The majority of man-made carbon dioxide emissions is from the burning of fossil fuels such as coal and oil so that humans can power various vehicles, machinery, keep warm and create electricity. Other important sources come from land-use changes (ex: deforestation) and industry (ex: cement production).
Methane is created by humans during fossil fuel production and use, livestock and rice farming, as well as landfills.14
Nitrous oxide emissions are mainly caused by the use of synthetic fertilizers for agriculture, fossil fuel combustion and livestock manure management.
Fluorinated gases are used mainly in refrigeration, cooling and manufacturing applications.

Deforestation has become a massive undertaking by humans and transforming forests into farms has a significant number of impacts as far as greenhouse gas emissions are concerned. For centuries, people have burned and cut down forests to clear land for agriculture. This has a double effect on the atmosphere both emiting carbon dioxide into the atmosphere and simultaneously reducing the number of trees that can remove carbon dioxide from the air. When forested land is cleared, soil disturbance and increased rates of decomposition in converted soils both create carbon dioxide emissions.17 This also increases soil erosion and nutrient leaching which can further reduces the area’s ability to act as a carbon sink.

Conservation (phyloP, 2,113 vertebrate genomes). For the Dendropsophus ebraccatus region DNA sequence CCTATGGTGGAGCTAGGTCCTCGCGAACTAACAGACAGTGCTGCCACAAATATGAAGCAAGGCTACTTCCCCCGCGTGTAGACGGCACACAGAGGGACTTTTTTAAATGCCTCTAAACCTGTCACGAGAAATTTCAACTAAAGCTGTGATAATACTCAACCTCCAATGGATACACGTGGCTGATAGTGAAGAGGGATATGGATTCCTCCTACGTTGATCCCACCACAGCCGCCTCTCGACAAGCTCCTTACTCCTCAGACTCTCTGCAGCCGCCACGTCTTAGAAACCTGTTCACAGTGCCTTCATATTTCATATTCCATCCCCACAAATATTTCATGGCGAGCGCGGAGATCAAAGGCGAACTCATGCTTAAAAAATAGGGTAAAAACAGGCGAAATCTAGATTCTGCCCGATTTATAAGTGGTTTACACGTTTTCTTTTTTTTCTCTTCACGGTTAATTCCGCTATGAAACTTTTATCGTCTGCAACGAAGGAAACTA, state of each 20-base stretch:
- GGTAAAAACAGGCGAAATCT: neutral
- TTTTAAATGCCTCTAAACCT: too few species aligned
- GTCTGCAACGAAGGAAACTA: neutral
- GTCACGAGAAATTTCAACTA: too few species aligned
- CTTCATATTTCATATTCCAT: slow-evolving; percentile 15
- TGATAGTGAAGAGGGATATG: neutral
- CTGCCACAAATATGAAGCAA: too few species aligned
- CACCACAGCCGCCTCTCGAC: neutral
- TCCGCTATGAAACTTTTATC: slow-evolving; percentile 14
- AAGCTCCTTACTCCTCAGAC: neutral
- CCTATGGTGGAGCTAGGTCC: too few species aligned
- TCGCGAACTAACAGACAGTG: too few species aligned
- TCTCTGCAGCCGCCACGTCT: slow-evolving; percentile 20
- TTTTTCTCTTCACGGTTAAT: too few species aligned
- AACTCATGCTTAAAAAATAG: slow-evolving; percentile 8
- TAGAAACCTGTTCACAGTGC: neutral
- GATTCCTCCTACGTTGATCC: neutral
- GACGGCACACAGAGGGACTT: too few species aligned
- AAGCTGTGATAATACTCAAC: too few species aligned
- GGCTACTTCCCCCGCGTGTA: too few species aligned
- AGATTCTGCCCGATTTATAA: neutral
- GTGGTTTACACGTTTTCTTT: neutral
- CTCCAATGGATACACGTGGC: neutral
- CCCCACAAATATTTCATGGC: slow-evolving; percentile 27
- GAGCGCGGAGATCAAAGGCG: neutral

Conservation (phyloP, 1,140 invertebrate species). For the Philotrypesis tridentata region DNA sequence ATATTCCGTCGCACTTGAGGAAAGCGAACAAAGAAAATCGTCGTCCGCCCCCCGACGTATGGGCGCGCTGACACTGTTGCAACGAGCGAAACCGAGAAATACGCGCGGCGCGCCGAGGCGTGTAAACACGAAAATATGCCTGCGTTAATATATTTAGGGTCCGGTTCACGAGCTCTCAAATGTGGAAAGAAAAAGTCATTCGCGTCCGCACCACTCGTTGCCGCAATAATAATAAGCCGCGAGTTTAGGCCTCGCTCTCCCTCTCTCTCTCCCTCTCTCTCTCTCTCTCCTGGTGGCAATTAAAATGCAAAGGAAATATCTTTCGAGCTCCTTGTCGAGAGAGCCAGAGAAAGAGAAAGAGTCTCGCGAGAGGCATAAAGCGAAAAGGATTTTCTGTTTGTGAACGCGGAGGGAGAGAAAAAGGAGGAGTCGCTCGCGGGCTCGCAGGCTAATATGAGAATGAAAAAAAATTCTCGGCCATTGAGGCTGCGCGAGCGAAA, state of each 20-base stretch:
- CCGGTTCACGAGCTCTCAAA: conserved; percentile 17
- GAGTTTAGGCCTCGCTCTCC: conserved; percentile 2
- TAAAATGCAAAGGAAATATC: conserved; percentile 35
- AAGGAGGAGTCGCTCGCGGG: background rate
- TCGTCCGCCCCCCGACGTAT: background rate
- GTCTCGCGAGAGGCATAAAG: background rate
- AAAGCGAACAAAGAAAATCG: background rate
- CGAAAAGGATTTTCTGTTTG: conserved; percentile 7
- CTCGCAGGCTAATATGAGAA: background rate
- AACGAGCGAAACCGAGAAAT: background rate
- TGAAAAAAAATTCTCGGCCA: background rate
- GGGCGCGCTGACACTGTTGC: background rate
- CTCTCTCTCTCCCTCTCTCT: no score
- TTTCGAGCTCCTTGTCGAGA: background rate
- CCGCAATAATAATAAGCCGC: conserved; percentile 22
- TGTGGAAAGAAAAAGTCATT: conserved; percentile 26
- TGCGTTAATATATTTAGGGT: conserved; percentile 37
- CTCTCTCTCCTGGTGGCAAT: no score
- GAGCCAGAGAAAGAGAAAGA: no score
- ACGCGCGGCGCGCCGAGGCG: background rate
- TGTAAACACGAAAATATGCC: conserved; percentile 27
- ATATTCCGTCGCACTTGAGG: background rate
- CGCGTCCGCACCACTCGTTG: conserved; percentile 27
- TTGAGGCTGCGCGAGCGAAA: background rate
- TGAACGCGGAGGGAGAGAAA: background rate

• 1 acre of hemp = 1,000 gallons of methanol
  • In fact, Henry Ford’s first car ran on hemp-methanol! – and at just a fraction of the cost of petroleum alternatives. Alternatives to coal, fuel oil, acetone, ethyl, tar pitch and creosote can be derived – from this one single plant!
  • As regards depletion of the ozone layer – hemp actually withstands UV radiation. It absorbs UV light, whilst resisting damage to itself and providing protection for everything else.
  • Risk-free, pollution-free energy. No acid rain, and a reduction in airborne pollution of up to 80% … There’s further potential for the same in industry.

Hemp has the potential to be grown sustainably – it is a hardy, tolerant annual plant, and consistently produces high yields. Rather than harvesting other resources to extinction to fuel our industrial demands, at the expense of the environment, this resource could become the foundation of a pollution free eco-industry.